Correct
https://www.post.ch/en/business/a-z-...ents-correctly
https://www.deutschepost.de/de/b/bri...schriften.html
http://www.upu.int/en/activities/add...countries.html

Quote:
View Post
W

Including a bit of translated to English for reference:
He offered his inheritance, which he owned from the Hinwil office, to them for 4600 guilders and 20 thalers, whereupon the Small Council informed him «wan er lust habe ze handlen, mög er alharo kommen, do man mit imme gebürend tractieren werde» “If he wants to trade, he may come here, to be born maltreated “. And it was maltreated!
Can you say which page it is on to get the full context? Like Page 75 for the above.

"when he feels like to negotiate, he may come down and he will be treated right and just". And they negotiated.

Tractieren/Traktieren (the same word, one is just the modern spelling) has different meanings. Maltreated is just one of them and actually a modern one. Originally it was just 'to treat someone', without a positive or negative connotation. Actually, treat and tractieren seem to be very closely related.
Just that tractieren also can mean to negotiate.

Erblehen is not inheritance, it is special kind of lease:
https://de.wikipedia.org/wiki/Erbpacht
https://en.wikipedia.org/wiki/Emphyteusis

A good resource to find the definition of older words is the Deutsche Wörterbuch, a 108 year project started by the Brother Grimm.
http://woerterbuchnetz.de/cgi-bin/WB...i_py?sigle=DWB

Here an old Book where Käspli:
https://books.google.ch/books?id=QVJ...A4spli&f=false
This occurrence and other uses in old books suggest that it means Kasten which is either a Wardrobe, Cabinet, or Trunk.
__________________
PLAYER 1 ENTER YOUR NAME:_

Last edited by aSwissInTheUS; 13.02.2018 at 14:20.
Reply With Quote
This user would like to thank aSwissInTheUS for this useful post:
  #53  
Old 13.02.2018, 17:32
Newbie 1st class
 
Join Date: Jan 2018
Location: Chapin
Posts: 29
Groaned at 0 Times in 0 Posts
Thanked 7 Times in 2 Posts
rraisley has no particular reputation at present
Re: Suggestions for Translation of Swiss-German to English

Quote:
View Post
Tollenkessi: "Kessi" means "Kessel", a kettle or cauldron, size can be anything bigger than, say, one litre. Not sure what the "Tollen" part means.
I found the kettle part; best I'd come up with was "crazy kettle". :-)
Quote:
«frächer wys zwo Eichen, deren eine drey schu breit über dem Stockh, und auch ein forren abghauwen und theils dem Wagner zu Seen verkaufft und (die) forren alharo zu der Steinmülli (Steigmühle) geführt»

He brazenly sold two oak trees, one of which was already on the chopping block, to the wagoner in Seen (a location, there's a locatioin called "Winterthur Seen" today). In addition he cut down a Scots pine and brought it to the Steigmühle (a certain mill, there's still a location by that name, "Winterthur Steigmühle").
Thanks so much! I know Seen; I've been there.
Reply With Quote
  #54  
Old 13.02.2018, 17:54
Newbie 1st class
 
Join Date: Jan 2018
Location: Chapin
Posts: 29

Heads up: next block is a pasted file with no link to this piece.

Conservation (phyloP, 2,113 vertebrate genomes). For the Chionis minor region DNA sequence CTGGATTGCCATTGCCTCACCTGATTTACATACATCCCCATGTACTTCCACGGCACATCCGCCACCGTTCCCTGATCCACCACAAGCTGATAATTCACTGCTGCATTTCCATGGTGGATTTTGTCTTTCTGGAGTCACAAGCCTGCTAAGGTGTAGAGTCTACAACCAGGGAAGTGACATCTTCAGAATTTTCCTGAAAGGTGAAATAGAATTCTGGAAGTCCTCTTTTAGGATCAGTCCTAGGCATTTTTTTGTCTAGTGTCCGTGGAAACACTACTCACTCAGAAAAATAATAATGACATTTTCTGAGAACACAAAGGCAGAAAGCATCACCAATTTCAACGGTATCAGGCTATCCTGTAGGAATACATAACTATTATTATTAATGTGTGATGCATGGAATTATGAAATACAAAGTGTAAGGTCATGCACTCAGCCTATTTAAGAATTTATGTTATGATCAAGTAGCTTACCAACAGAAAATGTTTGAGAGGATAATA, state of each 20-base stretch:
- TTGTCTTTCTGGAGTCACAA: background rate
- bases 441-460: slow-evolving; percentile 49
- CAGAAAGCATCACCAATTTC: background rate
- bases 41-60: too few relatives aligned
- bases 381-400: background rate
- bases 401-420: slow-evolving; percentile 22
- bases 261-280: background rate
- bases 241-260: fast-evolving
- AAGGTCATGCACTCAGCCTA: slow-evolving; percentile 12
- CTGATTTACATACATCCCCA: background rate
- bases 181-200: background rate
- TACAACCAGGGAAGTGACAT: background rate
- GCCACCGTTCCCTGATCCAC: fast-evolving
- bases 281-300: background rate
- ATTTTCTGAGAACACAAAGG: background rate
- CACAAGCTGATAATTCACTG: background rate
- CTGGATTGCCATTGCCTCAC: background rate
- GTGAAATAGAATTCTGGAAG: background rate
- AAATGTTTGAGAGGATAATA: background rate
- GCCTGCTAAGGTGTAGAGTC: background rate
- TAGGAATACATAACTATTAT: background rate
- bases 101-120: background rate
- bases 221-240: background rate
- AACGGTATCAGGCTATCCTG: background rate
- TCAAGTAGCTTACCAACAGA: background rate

Groaned at 0 Times in 0 Posts
Thanked 7 Times in 2 Posts
rraisley has no particular reputation at present
Re: Suggestions for Translation of Swiss-German to English

Quote:
View Post
Here (pdf) is a hint about it


"In house inventories, you regularly come across the "Seechtkessi", also known as "Tollenkessi". It (the cauldron/bucket) was inserted in the brick-built burn-hole/firehole in the kitchen called "Bränntolle". Three times a year, the housewife would boil the large laudry and the farmer would make his moonshine there."

We still use "Tolle" in Swiss German for the drains/sewer holes in the streets.
Thanks. Maybe here just Large Kettle.

Say, the PDF you referenced is very interesting, and I have a question on it, if I could:

On page 134 we have:

Wie Heinrich Heusser zu Tafleten vor 320 Jahren
sein Gut bewirtschaftete
Der Hof Tafleten umfasste im Jahre 1660
69 Jucharten Acker = 2484 a
24 Tagwen Wiese und Ried = 768 a
6 Jucharten Weide = 216 a
12 Vi Jucharten Wald = 500 a
Total 3968 a

Now, my research has agreed that Jucharten referred to the amount of land a brace of oxen could plow in a day, and is around 32-36 acres (above uses 36), although one source said 40,000-60,000 square feet. My book gives "123 Jucharten Acker unter dem Pflug, etwa 30 Mannwerk Wiesen". My problem is that the entire mountain area on which my ancestors lived was supposed to be 7.5 square km, which is 1,853 acres, and the above text would indicate 4,428 acres of plowed fields. I understand there's been apparently a lot of confusion about Jucharten, so wonder if this text didn't mean just 123 acres?

I've translated Acker as fields, Wiese as meadows, would those be correct? And would "Mannwerk" be handworked?

I see above, Tagwen seems to indicate a daily production rate as well, in this case 32 acres? Would Mannwerk be the same?
Reply With Quote
  #55  
Old 13.02.2018, 17:56
Newbie 1st class
 
Join Date: Jan 2018
Location: Chapin
Posts: 29
Groaned at 0 Times in 0 Posts
Thanked 7 Times in 2 Posts
rraisley has no particular reputation at present
Re: Suggestions for Translation of Swiss-German to English

Quote:
View Post
He chopped those oaks trees, one was was even three shoes wide measured over the roots (Wurzelstock.) A shoe is the same as a foot, and its length varies all over Europe, maybe even Switzerland https://en.wikipedia.org/wiki/Foot_(unit)
But 30 cm is a good estimate. So this rascal chopped down a roughly 200 year old oak tree
Fantastic, thanks! Not that he was a rascal, which I kind of knew, but that you've provided this great translation.
Reply With Quote
  #56  
Old 13.02.2018, 18:06
Newbie 1st class
 
Join Date: Jan 2018
Location: Chapin
Posts: 29
Groaned at 0 Times in 0 Posts
Thanked 7 Times in 2 Posts
rraisley has no particular reputation at present
Re: Suggestions for Translation of Swiss-German to English

Quote:
View Post
Can you say which page it is on to get the full context? Like Page 75 for the above.
Actually, it's on page 75 as well, about 1/4 the way down.
Quote:
A good resource to find the definition of older words is the Deutsche Wörterbuch, a 108 year project started by the Brother Grimm.
http://woerterbuchnetz.de/cgi-bin/WB...i_py?sigle=DWB
I actually found that previously. Good resource.
Quote:
Here an old Book where Käspli:
https://books.google.ch/books?id=QVJ...A4spli&f=false
This occurrence and other uses in old books suggest that it means Kasten which is either a Wardrobe, Cabinet, or Trunk.
Thank you.
Reply With Quote